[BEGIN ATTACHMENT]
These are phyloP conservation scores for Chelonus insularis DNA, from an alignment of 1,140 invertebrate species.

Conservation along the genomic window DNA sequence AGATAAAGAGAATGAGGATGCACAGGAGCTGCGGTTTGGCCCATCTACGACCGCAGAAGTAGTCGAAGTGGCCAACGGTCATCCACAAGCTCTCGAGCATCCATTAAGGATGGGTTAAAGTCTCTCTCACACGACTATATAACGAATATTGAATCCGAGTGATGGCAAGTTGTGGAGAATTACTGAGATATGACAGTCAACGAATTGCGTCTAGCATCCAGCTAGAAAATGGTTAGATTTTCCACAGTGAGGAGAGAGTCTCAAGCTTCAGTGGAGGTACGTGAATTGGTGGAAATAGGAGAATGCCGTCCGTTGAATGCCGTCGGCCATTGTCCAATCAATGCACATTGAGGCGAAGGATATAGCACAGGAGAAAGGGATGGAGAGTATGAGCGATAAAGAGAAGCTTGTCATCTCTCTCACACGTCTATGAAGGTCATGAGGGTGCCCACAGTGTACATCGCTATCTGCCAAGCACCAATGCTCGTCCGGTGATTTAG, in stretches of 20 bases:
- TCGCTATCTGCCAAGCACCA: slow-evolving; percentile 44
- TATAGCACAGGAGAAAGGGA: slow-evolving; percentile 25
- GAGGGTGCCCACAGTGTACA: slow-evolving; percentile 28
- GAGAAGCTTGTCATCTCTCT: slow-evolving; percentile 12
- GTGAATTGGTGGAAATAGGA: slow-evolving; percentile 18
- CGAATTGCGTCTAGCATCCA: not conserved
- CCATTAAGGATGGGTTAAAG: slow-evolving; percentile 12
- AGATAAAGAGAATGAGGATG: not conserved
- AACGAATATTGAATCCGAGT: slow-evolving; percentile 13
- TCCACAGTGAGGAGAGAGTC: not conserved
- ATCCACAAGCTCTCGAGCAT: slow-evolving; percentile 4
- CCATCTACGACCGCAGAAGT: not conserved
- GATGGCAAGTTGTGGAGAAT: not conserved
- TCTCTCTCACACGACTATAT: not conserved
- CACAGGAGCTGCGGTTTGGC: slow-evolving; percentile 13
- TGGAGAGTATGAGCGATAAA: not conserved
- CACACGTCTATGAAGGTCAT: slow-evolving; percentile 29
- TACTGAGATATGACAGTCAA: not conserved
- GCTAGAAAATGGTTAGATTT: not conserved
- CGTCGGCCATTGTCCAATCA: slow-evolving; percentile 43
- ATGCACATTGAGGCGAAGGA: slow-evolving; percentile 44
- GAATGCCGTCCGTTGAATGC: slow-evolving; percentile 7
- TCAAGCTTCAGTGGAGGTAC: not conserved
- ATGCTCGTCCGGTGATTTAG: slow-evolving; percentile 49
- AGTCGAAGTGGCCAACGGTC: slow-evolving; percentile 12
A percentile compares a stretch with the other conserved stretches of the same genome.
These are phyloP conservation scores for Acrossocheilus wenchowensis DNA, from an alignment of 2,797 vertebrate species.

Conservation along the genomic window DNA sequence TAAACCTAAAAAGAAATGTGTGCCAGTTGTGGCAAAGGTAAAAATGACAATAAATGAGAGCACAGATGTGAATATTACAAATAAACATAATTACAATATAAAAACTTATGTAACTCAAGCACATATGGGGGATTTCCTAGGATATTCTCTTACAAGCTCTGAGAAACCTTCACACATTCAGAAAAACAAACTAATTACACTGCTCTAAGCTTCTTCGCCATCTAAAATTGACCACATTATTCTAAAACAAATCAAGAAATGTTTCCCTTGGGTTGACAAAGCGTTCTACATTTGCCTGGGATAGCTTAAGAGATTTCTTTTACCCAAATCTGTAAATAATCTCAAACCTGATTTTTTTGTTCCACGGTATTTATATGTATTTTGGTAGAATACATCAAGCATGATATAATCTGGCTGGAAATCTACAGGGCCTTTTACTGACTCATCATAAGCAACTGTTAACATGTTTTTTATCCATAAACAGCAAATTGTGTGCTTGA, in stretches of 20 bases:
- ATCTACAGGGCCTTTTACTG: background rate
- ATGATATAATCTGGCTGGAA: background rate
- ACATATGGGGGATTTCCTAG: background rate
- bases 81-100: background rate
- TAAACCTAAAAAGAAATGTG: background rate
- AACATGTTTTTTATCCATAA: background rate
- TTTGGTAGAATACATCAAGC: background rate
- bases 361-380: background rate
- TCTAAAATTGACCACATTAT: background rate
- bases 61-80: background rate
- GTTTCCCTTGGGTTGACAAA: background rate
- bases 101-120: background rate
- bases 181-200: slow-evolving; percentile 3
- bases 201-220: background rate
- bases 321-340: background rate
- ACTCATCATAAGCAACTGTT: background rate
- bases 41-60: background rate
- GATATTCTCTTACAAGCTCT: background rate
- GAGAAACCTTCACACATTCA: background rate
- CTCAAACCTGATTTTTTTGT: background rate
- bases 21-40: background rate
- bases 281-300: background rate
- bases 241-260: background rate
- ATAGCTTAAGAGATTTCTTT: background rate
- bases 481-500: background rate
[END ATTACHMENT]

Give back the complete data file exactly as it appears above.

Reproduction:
These are phyloP conservation scores for Chelonus insularis DNA, from an alignment of 1,140 invertebrate species.

Conservation along the genomic window DNA sequence AGATAAAGAGAATGAGGATGCACAGGAGCTGCGGTTTGGCCCATCTACGACCGCAGAAGTAGTCGAAGTGGCCAACGGTCATCCACAAGCTCTCGAGCATCCATTAAGGATGGGTTAAAGTCTCTCTCACACGACTATATAACGAATATTGAATCCGAGTGATGGCAAGTTGTGGAGAATTACTGAGATATGACAGTCAACGAATTGCGTCTAGCATCCAGCTAGAAAATGGTTAGATTTTCCACAGTGAGGAGAGAGTCTCAAGCTTCAGTGGAGGTACGTGAATTGGTGGAAATAGGAGAATGCCGTCCGTTGAATGCCGTCGGCCATTGTCCAATCAATGCACATTGAGGCGAAGGATATAGCACAGGAGAAAGGGATGGAGAGTATGAGCGATAAAGAGAAGCTTGTCATCTCTCTCACACGTCTATGAAGGTCATGAGGGTGCCCACAGTGTACATCGCTATCTGCCAAGCACCAATGCTCGTCCGGTGATTTAG, in stretches of 20 bases:
- TCGCTATCTGCCAAGCACCA: slow-evolving; percentile 44
- TATAGCACAGGAGAAAGGGA: slow-evolving; percentile 25
- GAGGGTGCCCACAGTGTACA: slow-evolving; percentile 28
- GAGAAGCTTGTCATCTCTCT: slow-evolving; percentile 12
- GTGAATTGGTGGAAATAGGA: slow-evolving; percentile 18
- CGAATTGCGTCTAGCATCCA: not conserved
- CCATTAAGGATGGGTTAAAG: slow-evolving; percentile 12
- AGATAAAGAGAATGAGGATG: not conserved
- AACGAATATTGAATCCGAGT: slow-evolving; percentile 13
- TCCACAGTGAGGAGAGAGTC: not conserved
- ATCCACAAGCTCTCGAGCAT: slow-evolving; percentile 4
- CCATCTACGACCGCAGAAGT: not conserved
- GATGGCAAGTTGTGGAGAAT: not conserved
- TCTCTCTCACACGACTATAT: not conserved
- CACAGGAGCTGCGGTTTGGC: slow-evolving; percentile 13
- TGGAGAGTATGAGCGATAAA: not conserved
- CACACGTCTATGAAGGTCAT: slow-evolving; percentile 29
- TACTGAGATATGACAGTCAA: not conserved
- GCTAGAAAATGGTTAGATTT: not conserved
- CGTCGGCCATTGTCCAATCA: slow-evolving; percentile 43
- ATGCACATTGAGGCGAAGGA: slow-evolving; percentile 44
- GAATGCCGTCCGTTGAATGC: slow-evolving; percentile 7
- TCAAGCTTCAGTGGAGGTAC: not conserved
- ATGCTCGTCCGGTGATTTAG: slow-evolving; percentile 49
- AGTCGAAGTGGCCAACGGTC: slow-evolving; percentile 12
A percentile compares a stretch with the other conserved stretches of the same genome.
These are phyloP conservation scores for Acrossocheilus wenchowensis DNA, from an alignment of 2,797 vertebrate species.

Conservation along the genomic window DNA sequence TAAACCTAAAAAGAAATGTGTGCCAGTTGTGGCAAAGGTAAAAATGACAATAAATGAGAGCACAGATGTGAATATTACAAATAAACATAATTACAATATAAAAACTTATGTAACTCAAGCACATATGGGGGATTTCCTAGGATATTCTCTTACAAGCTCTGAGAAACCTTCACACATTCAGAAAAACAAACTAATTACACTGCTCTAAGCTTCTTCGCCATCTAAAATTGACCACATTATTCTAAAACAAATCAAGAAATGTTTCCCTTGGGTTGACAAAGCGTTCTACATTTGCCTGGGATAGCTTAAGAGATTTCTTTTACCCAAATCTGTAAATAATCTCAAACCTGATTTTTTTGTTCCACGGTATTTATATGTATTTTGGTAGAATACATCAAGCATGATATAATCTGGCTGGAAATCTACAGGGCCTTTTACTGACTCATCATAAGCAACTGTTAACATGTTTTTTATCCATAAACAGCAAATTGTGTGCTTGA, in stretches of 20 bases:
- ATCTACAGGGCCTTTTACTG: background rate
- ATGATATAATCTGGCTGGAA: background rate
- ACATATGGGGGATTTCCTAG: background rate
- bases 81-100: background rate
- TAAACCTAAAAAGAAATGTG: background rate
- AACATGTTTTTTATCCATAA: background rate
- TTTGGTAGAATACATCAAGC: background rate
- bases 361-380: background rate
- TCTAAAATTGACCACATTAT: background rate
- bases 61-80: background rate
- GTTTCCCTTGGGTTGACAAA: background rate
- bases 101-120: background rate
- bases 181-200: slow-evolving; percentile 3
- bases 201-220: background rate
- bases 321-340: background rate
- ACTCATCATAAGCAACTGTT: background rate
- bases 41-60: background rate
- GATATTCTCTTACAAGCTCT: background rate
- GAGAAACCTTCACACATTCA: background rate
- CTCAAACCTGATTTTTTTGT: background rate
- bases 21-40: background rate
- bases 281-300: background rate
- bases 241-260: background rate
- ATAGCTTAAGAGATTTCTTT: background rate
- bases 481-500: background rate